Finding a home that meets all of your specifications can be tough, especially when you have a young family. When your realtor history hasn’t been all that great (are they much better than car salesmen?) you wonder if striking out on your own is a better option.
Here’s the thing: real estate agents are trained in real estate. Though not all agents are created equal, there are those who go above and beyond to help their clients find the dream home they’ve been looking for.
Consider the real estate agent that uses Customer Relationship Management software (CRM) for real estate. A truly great real estate agent will use the software to help them track your working relationship’s progress. In other words, the keep an updated profile on the types of homes and neighborhoods you do and do not like, your budget and how and when you would like to sign the home-buying contract.
Your home-buying experience should be an exciting and positive one. A well-seasoned real estate agent knows that it’s not just about the house for you either, it’s also about the neighborhood.
When initiating a relationship with your real estate agent, let them know what you want out of a neighborhood, and ask them the ways they intend to help you find it.
To help you along your journey, here are four ways to find the right neighborhood for you:
Everybody’s on a budget. There’s no point in your real estate agent taking you to a suburb full of houses that are well out of your price range. Let your real estate agent know your budget from the start, otherwise, the home-buying process is going to be a depressing one, especially if they’re taking you to beautiful places you can’t afford quite yet.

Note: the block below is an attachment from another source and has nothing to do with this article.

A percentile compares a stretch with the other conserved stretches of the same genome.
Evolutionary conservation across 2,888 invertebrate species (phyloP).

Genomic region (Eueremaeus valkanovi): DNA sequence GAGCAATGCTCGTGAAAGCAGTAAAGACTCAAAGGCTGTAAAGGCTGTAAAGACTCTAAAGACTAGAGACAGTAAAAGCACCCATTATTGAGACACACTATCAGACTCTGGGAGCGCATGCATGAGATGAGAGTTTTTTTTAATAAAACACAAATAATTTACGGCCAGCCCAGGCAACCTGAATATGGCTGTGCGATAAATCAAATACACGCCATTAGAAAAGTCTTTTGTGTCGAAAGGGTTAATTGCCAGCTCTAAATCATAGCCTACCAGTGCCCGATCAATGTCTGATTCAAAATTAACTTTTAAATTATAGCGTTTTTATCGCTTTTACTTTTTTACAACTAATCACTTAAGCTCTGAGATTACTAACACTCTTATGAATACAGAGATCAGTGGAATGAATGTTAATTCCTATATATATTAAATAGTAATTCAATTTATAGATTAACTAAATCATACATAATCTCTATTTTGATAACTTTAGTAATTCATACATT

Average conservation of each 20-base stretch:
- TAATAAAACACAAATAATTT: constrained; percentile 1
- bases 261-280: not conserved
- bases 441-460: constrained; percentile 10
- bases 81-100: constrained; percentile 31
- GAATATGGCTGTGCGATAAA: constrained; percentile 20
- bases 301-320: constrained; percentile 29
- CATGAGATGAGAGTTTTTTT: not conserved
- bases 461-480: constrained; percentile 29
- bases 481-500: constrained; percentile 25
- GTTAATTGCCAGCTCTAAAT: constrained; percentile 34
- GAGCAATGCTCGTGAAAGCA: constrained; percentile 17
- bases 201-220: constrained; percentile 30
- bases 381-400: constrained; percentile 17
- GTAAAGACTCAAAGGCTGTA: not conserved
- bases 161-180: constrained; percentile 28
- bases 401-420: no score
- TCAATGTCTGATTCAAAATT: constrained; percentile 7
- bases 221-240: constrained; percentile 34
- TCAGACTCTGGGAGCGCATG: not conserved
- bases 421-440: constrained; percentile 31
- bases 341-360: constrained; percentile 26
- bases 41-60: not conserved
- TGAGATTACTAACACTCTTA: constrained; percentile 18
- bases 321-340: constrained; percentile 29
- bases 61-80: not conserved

Ask the agent to see a list of neighborhoods in your price range, and start from there.
If the real estate agent chooses to ignore your budget, then you’ll know it’s time to part ways and to find a new one.
Access to Goods and Services
A house can be brand new and have every amenity you’ve ever wanted, but if it’s in the middle of nowhere with the nearest shop 30 minutes or more away, it’s likely not worth it.
What if you need to run out and get a carton of milk? Americans already spend 42 hours a year stuck behind the wheel. Do you want to drive an hour to get a carton of milk? Not only is being close to stores important, but so is being close to a police station and fire department. What if there’s a burglary? What if the house catches on fire? By the time help is able to arrive, your house will have been ransacked or burned down.
What’s the Tax Situation?
Buying real estate is already an expensive venture, but depending on the neighborhood you buy your new home in, you could be paying A LOT more than you had original budgeted for.
HowStuffWorks tells prospective homeowners to be aware of Homeowners Association fees and other service fees, such as trash collection. If the cost of the extra services isn’t in your budget, it’s not the right neighborhood.
Is Every House on the Block on the Market?
How many “For Sale” signs can you spy from the driveway? Does it look like people are leaving the neighborhood en masse? If so, that’s not a good sign.
Let your realtor know that you’re looking to live in a neighborhood that has a strong mark of ownership and is an area where people want to live.
Now that you have a better idea of what to look for, go out and start touring those open houses!